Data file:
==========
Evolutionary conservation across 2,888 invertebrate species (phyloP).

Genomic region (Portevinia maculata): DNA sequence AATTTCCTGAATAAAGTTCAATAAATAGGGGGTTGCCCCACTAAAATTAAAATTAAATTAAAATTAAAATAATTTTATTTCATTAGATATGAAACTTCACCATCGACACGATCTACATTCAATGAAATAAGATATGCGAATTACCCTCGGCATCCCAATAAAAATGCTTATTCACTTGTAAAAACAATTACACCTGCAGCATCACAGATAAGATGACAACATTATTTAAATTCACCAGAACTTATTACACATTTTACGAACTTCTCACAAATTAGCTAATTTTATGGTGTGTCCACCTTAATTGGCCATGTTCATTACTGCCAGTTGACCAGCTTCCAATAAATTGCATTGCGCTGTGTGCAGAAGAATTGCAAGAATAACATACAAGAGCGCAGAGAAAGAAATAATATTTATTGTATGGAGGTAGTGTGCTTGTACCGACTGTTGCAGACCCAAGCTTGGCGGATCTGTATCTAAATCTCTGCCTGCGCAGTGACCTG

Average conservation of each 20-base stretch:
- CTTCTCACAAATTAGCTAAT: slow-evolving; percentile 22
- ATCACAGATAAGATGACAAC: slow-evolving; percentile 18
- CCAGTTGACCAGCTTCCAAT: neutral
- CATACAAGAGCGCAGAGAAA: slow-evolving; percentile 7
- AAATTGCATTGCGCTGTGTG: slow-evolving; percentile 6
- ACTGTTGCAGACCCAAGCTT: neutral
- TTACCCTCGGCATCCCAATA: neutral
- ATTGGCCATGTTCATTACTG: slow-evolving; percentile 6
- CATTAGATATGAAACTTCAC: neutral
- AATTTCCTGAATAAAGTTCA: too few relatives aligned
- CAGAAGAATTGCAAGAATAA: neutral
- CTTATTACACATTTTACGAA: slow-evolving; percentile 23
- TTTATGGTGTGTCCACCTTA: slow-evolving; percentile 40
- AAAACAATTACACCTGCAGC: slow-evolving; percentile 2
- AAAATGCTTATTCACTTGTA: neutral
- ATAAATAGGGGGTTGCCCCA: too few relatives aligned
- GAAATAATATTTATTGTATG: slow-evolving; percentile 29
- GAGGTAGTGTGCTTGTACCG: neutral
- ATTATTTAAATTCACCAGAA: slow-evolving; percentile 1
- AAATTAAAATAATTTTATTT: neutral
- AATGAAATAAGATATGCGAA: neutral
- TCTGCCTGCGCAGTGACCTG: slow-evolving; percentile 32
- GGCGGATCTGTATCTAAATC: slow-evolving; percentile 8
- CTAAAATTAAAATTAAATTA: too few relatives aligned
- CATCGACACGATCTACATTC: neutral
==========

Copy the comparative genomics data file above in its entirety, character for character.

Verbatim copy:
Evolutionary conservation across 2,888 invertebrate species (phyloP).

Genomic region (Portevinia maculata): DNA sequence AATTTCCTGAATAAAGTTCAATAAATAGGGGGTTGCCCCACTAAAATTAAAATTAAATTAAAATTAAAATAATTTTATTTCATTAGATATGAAACTTCACCATCGACACGATCTACATTCAATGAAATAAGATATGCGAATTACCCTCGGCATCCCAATAAAAATGCTTATTCACTTGTAAAAACAATTACACCTGCAGCATCACAGATAAGATGACAACATTATTTAAATTCACCAGAACTTATTACACATTTTACGAACTTCTCACAAATTAGCTAATTTTATGGTGTGTCCACCTTAATTGGCCATGTTCATTACTGCCAGTTGACCAGCTTCCAATAAATTGCATTGCGCTGTGTGCAGAAGAATTGCAAGAATAACATACAAGAGCGCAGAGAAAGAAATAATATTTATTGTATGGAGGTAGTGTGCTTGTACCGACTGTTGCAGACCCAAGCTTGGCGGATCTGTATCTAAATCTCTGCCTGCGCAGTGACCTG

Average conservation of each 20-base stretch:
- CTTCTCACAAATTAGCTAAT: slow-evolving; percentile 22
- ATCACAGATAAGATGACAAC: slow-evolving; percentile 18
- CCAGTTGACCAGCTTCCAAT: neutral
- CATACAAGAGCGCAGAGAAA: slow-evolving; percentile 7
- AAATTGCATTGCGCTGTGTG: slow-evolving; percentile 6
- ACTGTTGCAGACCCAAGCTT: neutral
- TTACCCTCGGCATCCCAATA: neutral
- ATTGGCCATGTTCATTACTG: slow-evolving; percentile 6
- CATTAGATATGAAACTTCAC: neutral
- AATTTCCTGAATAAAGTTCA: too few relatives aligned
- CAGAAGAATTGCAAGAATAA: neutral
- CTTATTACACATTTTACGAA: slow-evolving; percentile 23
- TTTATGGTGTGTCCACCTTA: slow-evolving; percentile 40
- AAAACAATTACACCTGCAGC: slow-evolving; percentile 2
- AAAATGCTTATTCACTTGTA: neutral
- ATAAATAGGGGGTTGCCCCA: too few relatives aligned
- GAAATAATATTTATTGTATG: slow-evolving; percentile 29
- GAGGTAGTGTGCTTGTACCG: neutral
- ATTATTTAAATTCACCAGAA: slow-evolving; percentile 1
- AAATTAAAATAATTTTATTT: neutral
- AATGAAATAAGATATGCGAA: neutral
- TCTGCCTGCGCAGTGACCTG: slow-evolving; percentile 32
- GGCGGATCTGTATCTAAATC: slow-evolving; percentile 8
- CTAAAATTAAAATTAAATTA: too few relatives aligned
- CATCGACACGATCTACATTC: neutral